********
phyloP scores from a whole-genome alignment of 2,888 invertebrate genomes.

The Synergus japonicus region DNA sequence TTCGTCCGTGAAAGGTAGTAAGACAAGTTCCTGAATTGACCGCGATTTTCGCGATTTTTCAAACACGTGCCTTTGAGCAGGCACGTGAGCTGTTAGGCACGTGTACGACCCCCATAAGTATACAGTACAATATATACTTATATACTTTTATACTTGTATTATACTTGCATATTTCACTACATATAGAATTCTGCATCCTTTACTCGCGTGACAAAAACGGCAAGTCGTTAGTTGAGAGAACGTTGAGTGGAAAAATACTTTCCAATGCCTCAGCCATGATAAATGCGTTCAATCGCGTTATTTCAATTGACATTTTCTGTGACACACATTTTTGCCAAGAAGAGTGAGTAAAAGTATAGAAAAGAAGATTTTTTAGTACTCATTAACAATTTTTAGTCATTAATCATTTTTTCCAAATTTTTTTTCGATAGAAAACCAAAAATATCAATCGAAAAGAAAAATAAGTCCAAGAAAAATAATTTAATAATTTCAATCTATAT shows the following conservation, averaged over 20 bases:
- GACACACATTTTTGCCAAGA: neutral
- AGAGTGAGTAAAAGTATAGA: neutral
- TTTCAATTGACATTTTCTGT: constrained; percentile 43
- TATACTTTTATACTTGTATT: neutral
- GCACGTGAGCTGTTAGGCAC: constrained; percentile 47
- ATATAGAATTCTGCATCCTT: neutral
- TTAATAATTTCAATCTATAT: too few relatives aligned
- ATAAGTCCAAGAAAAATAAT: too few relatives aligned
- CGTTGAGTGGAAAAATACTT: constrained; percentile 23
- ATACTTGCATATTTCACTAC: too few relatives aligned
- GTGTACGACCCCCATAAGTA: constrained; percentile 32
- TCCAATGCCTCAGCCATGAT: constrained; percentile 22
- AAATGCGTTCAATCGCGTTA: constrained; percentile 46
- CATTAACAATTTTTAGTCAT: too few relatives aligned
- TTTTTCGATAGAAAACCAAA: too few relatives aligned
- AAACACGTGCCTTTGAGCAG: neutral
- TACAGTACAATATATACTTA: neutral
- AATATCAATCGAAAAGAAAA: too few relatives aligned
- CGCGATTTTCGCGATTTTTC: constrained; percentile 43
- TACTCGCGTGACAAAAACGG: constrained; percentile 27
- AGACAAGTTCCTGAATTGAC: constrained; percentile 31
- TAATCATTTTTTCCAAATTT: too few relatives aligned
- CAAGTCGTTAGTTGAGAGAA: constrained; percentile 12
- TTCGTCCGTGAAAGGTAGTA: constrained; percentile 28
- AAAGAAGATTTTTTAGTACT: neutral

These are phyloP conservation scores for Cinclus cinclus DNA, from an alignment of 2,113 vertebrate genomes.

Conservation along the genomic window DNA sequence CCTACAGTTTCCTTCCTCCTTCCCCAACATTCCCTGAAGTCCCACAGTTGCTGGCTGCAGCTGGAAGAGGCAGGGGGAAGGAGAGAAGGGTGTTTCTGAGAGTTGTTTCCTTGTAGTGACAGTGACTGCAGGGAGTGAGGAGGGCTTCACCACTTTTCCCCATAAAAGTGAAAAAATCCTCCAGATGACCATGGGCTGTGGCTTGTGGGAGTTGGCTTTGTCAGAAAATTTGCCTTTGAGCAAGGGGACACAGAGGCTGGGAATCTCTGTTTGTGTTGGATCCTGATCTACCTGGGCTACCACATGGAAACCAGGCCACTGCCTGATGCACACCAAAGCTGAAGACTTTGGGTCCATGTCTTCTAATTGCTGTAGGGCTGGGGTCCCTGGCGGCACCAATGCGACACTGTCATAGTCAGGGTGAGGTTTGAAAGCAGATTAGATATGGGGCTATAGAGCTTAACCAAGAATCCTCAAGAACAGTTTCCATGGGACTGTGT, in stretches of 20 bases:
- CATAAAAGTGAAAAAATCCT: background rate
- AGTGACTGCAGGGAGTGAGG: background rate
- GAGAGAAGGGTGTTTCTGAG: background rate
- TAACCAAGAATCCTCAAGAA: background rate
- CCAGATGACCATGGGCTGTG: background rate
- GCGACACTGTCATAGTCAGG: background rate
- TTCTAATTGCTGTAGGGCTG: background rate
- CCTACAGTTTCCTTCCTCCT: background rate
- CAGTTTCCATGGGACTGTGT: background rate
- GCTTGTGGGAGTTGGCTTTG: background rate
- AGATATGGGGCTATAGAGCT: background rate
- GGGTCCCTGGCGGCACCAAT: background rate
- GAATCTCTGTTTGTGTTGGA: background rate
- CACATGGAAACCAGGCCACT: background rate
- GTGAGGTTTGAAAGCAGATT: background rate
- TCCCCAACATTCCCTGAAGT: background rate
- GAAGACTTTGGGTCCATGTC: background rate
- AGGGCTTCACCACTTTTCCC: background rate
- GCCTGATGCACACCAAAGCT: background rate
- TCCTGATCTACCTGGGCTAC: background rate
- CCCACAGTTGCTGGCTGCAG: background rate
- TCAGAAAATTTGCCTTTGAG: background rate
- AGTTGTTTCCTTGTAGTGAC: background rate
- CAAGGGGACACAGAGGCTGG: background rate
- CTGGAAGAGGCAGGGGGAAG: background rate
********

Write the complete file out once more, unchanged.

phyloP scores from a whole-genome alignment of 2,888 invertebrate genomes.

The Synergus japonicus region DNA sequence TTCGTCCGTGAAAGGTAGTAAGACAAGTTCCTGAATTGACCGCGATTTTCGCGATTTTTCAAACACGTGCCTTTGAGCAGGCACGTGAGCTGTTAGGCACGTGTACGACCCCCATAAGTATACAGTACAATATATACTTATATACTTTTATACTTGTATTATACTTGCATATTTCACTACATATAGAATTCTGCATCCTTTACTCGCGTGACAAAAACGGCAAGTCGTTAGTTGAGAGAACGTTGAGTGGAAAAATACTTTCCAATGCCTCAGCCATGATAAATGCGTTCAATCGCGTTATTTCAATTGACATTTTCTGTGACACACATTTTTGCCAAGAAGAGTGAGTAAAAGTATAGAAAAGAAGATTTTTTAGTACTCATTAACAATTTTTAGTCATTAATCATTTTTTCCAAATTTTTTTTCGATAGAAAACCAAAAATATCAATCGAAAAGAAAAATAAGTCCAAGAAAAATAATTTAATAATTTCAATCTATAT shows the following conservation, averaged over 20 bases:
- GACACACATTTTTGCCAAGA: neutral
- AGAGTGAGTAAAAGTATAGA: neutral
- TTTCAATTGACATTTTCTGT: constrained; percentile 43
- TATACTTTTATACTTGTATT: neutral
- GCACGTGAGCTGTTAGGCAC: constrained; percentile 47
- ATATAGAATTCTGCATCCTT: neutral
- TTAATAATTTCAATCTATAT: too few relatives aligned
- ATAAGTCCAAGAAAAATAAT: too few relatives aligned
- CGTTGAGTGGAAAAATACTT: constrained; percentile 23
- ATACTTGCATATTTCACTAC: too few relatives aligned
- GTGTACGACCCCCATAAGTA: constrained; percentile 32
- TCCAATGCCTCAGCCATGAT: constrained; percentile 22
- AAATGCGTTCAATCGCGTTA: constrained; percentile 46
- CATTAACAATTTTTAGTCAT: too few relatives aligned
- TTTTTCGATAGAAAACCAAA: too few relatives aligned
- AAACACGTGCCTTTGAGCAG: neutral
- TACAGTACAATATATACTTA: neutral
- AATATCAATCGAAAAGAAAA: too few relatives aligned
- CGCGATTTTCGCGATTTTTC: constrained; percentile 43
- TACTCGCGTGACAAAAACGG: constrained; percentile 27
- AGACAAGTTCCTGAATTGAC: constrained; percentile 31
- TAATCATTTTTTCCAAATTT: too few relatives aligned
- CAAGTCGTTAGTTGAGAGAA: constrained; percentile 12
- TTCGTCCGTGAAAGGTAGTA: constrained; percentile 28
- AAAGAAGATTTTTTAGTACT: neutral

These are phyloP conservation scores for Cinclus cinclus DNA, from an alignment of 2,113 vertebrate genomes.

Conservation along the genomic window DNA sequence CCTACAGTTTCCTTCCTCCTTCCCCAACATTCCCTGAAGTCCCACAGTTGCTGGCTGCAGCTGGAAGAGGCAGGGGGAAGGAGAGAAGGGTGTTTCTGAGAGTTGTTTCCTTGTAGTGACAGTGACTGCAGGGAGTGAGGAGGGCTTCACCACTTTTCCCCATAAAAGTGAAAAAATCCTCCAGATGACCATGGGCTGTGGCTTGTGGGAGTTGGCTTTGTCAGAAAATTTGCCTTTGAGCAAGGGGACACAGAGGCTGGGAATCTCTGTTTGTGTTGGATCCTGATCTACCTGGGCTACCACATGGAAACCAGGCCACTGCCTGATGCACACCAAAGCTGAAGACTTTGGGTCCATGTCTTCTAATTGCTGTAGGGCTGGGGTCCCTGGCGGCACCAATGCGACACTGTCATAGTCAGGGTGAGGTTTGAAAGCAGATTAGATATGGGGCTATAGAGCTTAACCAAGAATCCTCAAGAACAGTTTCCATGGGACTGTGT, in stretches of 20 bases:
- CATAAAAGTGAAAAAATCCT: background rate
- AGTGACTGCAGGGAGTGAGG: background rate
- GAGAGAAGGGTGTTTCTGAG: background rate
- TAACCAAGAATCCTCAAGAA: background rate
- CCAGATGACCATGGGCTGTG: background rate
- GCGACACTGTCATAGTCAGG: background rate
- TTCTAATTGCTGTAGGGCTG: background rate
- CCTACAGTTTCCTTCCTCCT: background rate
- CAGTTTCCATGGGACTGTGT: background rate
- GCTTGTGGGAGTTGGCTTTG: background rate
- AGATATGGGGCTATAGAGCT: background rate
- GGGTCCCTGGCGGCACCAAT: background rate
- GAATCTCTGTTTGTGTTGGA: background rate
- CACATGGAAACCAGGCCACT: background rate
- GTGAGGTTTGAAAGCAGATT: background rate
- TCCCCAACATTCCCTGAAGT: background rate
- GAAGACTTTGGGTCCATGTC: background rate
- AGGGCTTCACCACTTTTCCC: background rate
- GCCTGATGCACACCAAAGCT: background rate
- TCCTGATCTACCTGGGCTAC: background rate
- CCCACAGTTGCTGGCTGCAG: background rate
- TCAGAAAATTTGCCTTTGAG: background rate
- AGTTGTTTCCTTGTAGTGAC: background rate
- CAAGGGGACACAGAGGCTGG: background rate
- CTGGAAGAGGCAGGGGGAAG: background rate